ON MAY 23, IN A BOLD PUSHBACK AGAINST THE threat of state and federal government cutbacks to support for essential human services, The Pittsburgh Foundation embarked on an ambitious test of community generosity: a 16-hour, online Critical Needs Alert—a fundraising juggernaut meant to generate significant contributions for nonprofits struggling to provide the most basic goods and services: food, shelter, transportation, child care and health care, including mental health services, for people desperately in need.
The result was remarkable for a regionwide, one-day giving event; the Critical Needs Alert, which replaced this year’s Day of Giving, yielded $1.27 million in contributions to 97 nonprofits.
Coincidentally, Critical Needs was on the same day that the federal government released a proposed budget that would make massive cuts in safety net programs. And it came just six weeks before the deadline for passing Pennsylvania’s new state budget, one in which essential services funding to counties is in jeopardy.
The Critical Needs Alert nonprofits were chosen because they depend on government funding to help the people who face myriad emergencies every day, says Kelly Uranker, director of the Foundation’s Center for Philanthropy and overseer of the Foundation’s online fundraising.
“We asked each organization to explain how its mission is connected to meeting the basic needs of those who are referred or show up on the doorstep needing help right away for a health issue, or to get housing, or to feed themselves and their children, or for transportation to get to school or work,” she says.
Critical Needs is also aligned with the Foundation’s 100 Percent Pittsburgh organizing principle, which focuses on the one-third of the region’s residents — the jobless and the working poor — who haven’t benefited from the recent economic boom.
Philanthropy can never replace government investment in human services. And yet, the political “sea change” in government policies toward the poor and vulnerable makes it incumbent upon people from all sectors of the community — including philanthropy — to reinforce this fragile safety net, says Foundation President and CEO Maxwell King.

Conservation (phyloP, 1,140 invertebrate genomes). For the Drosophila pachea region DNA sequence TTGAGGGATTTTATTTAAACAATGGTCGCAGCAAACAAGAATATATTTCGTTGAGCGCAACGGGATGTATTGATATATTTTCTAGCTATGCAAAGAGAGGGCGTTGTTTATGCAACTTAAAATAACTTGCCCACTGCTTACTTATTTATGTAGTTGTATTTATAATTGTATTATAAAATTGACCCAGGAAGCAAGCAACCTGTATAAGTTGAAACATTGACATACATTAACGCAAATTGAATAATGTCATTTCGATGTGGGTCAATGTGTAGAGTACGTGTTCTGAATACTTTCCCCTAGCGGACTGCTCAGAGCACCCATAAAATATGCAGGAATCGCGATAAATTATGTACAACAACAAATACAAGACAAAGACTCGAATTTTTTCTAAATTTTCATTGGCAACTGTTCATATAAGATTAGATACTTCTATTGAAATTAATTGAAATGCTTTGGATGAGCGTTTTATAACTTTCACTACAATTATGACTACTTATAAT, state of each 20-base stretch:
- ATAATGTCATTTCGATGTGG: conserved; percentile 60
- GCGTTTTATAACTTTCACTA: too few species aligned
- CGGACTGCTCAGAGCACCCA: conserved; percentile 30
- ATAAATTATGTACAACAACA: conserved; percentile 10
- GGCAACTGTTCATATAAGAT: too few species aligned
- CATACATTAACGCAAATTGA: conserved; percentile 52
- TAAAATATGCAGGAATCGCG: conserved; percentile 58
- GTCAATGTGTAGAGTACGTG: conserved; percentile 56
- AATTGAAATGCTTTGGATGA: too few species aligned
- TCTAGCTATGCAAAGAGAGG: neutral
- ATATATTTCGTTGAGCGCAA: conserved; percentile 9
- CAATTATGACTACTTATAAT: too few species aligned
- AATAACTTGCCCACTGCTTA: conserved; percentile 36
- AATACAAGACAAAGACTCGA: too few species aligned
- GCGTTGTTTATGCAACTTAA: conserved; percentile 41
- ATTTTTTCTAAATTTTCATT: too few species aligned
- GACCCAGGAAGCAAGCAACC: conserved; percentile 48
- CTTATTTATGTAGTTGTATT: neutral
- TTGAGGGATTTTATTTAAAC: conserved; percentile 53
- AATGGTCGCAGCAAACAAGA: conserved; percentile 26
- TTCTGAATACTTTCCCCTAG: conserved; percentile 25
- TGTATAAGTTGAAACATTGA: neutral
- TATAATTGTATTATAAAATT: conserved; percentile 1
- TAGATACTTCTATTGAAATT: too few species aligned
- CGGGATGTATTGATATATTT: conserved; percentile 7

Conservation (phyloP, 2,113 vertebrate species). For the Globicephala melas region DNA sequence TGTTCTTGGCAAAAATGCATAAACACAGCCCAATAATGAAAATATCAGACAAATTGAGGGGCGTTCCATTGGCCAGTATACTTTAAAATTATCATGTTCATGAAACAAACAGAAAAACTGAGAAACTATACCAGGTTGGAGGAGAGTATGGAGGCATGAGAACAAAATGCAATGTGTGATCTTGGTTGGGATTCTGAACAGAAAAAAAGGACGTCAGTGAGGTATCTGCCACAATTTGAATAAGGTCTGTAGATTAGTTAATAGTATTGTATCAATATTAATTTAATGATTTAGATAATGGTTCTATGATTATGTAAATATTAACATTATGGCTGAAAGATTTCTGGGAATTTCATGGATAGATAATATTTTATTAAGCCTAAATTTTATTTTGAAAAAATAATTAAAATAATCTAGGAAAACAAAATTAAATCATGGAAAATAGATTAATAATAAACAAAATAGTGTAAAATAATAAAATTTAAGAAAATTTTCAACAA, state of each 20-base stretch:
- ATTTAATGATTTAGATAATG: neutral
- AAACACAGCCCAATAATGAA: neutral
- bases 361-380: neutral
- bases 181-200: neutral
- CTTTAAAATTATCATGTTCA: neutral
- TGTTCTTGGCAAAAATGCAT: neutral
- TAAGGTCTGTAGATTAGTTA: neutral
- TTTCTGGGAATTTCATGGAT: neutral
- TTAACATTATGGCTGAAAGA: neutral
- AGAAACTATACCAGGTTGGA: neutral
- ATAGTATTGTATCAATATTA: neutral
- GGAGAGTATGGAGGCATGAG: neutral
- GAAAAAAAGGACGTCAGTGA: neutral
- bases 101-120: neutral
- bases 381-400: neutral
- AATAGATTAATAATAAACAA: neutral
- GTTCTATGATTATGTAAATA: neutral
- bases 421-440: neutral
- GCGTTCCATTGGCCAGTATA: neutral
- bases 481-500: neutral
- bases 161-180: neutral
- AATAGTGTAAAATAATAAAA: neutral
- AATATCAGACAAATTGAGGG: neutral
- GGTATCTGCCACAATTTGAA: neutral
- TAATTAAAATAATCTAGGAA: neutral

“We believe Pittsburgh’s community foundation must lead now on the moral imperative. The Critical Needs event is key to jump-starting the legendary generosity that residents are known for in assisting the most vulnerable,” he says.
The May Critical Needs event wasn’t the first for the Foundation, although it was the most successful. In 2013, a similar event raised $618,000 for nonprofits addressing food insecurity. Critical Needs Alerts raised $900,000 in 2014 and $1 million in 2015 for housing insecurity, for a total of $3.1 million since the event began.
The previous years’ successes factored into the decision to withdraw this year’s annual Day of Giving, which involved a broader spectrum of nonprofits. That allowed “first responder” nonprofits to receive maximum funding under a new format designed to promote giving over a longer period.
In each of recent years’ Day of Giving events, online public donations under the wildly popular dollar-for-dollar match format declined once donors saw that the Foundation’s pool of money was drained — sometimes in as little as four hours.
This time, over 16 hours, nonprofits used their own websites and other social media platforms to direct donors to the Foundation’s online giving portal.
Afterward, payouts from the Foundation were prorated: If an organization raised 5 percent of the total amount collected by way of Critical Needs, that nonprofit would receive 5 percent of the match, or $30,000.
“The prorated method encouraged people to keep giving, leading to more donations and more opportunities for nonprofits to increase their individual donor bases,” says Uranker.
It was easy to see the difference throughout the day, as contributions flowed steadily. That night, even during a widely-viewed Pittsburgh Penguins Stanley Cup playoff game, the online giving continued, she says, spiking during commercials, straight through to midnight.
Every one of the 97 nonprofits that took part in the May 23 Critical Needs Alert has a significant impact on the community. To demonstrate the difference these organizations are making, we’ve profiled four, each of which provides basic needs directly to people in their communities. Read their stories here:
Just Harvest Education Fund: Advocating for people struggling with food insecurity.
Squirrel Hill Health Center: Providing low-cost and free health care to people regardless of their ability to pay.
Heritage Community Initiatives: Providing transportation assistance to 6,000 Mon Valley residents each month.
Anchorpoint Counseling Ministries: Offering mental health support to single parents and their families in the North Hills.
Original story appeared in Forum Quarterly - Summer 2017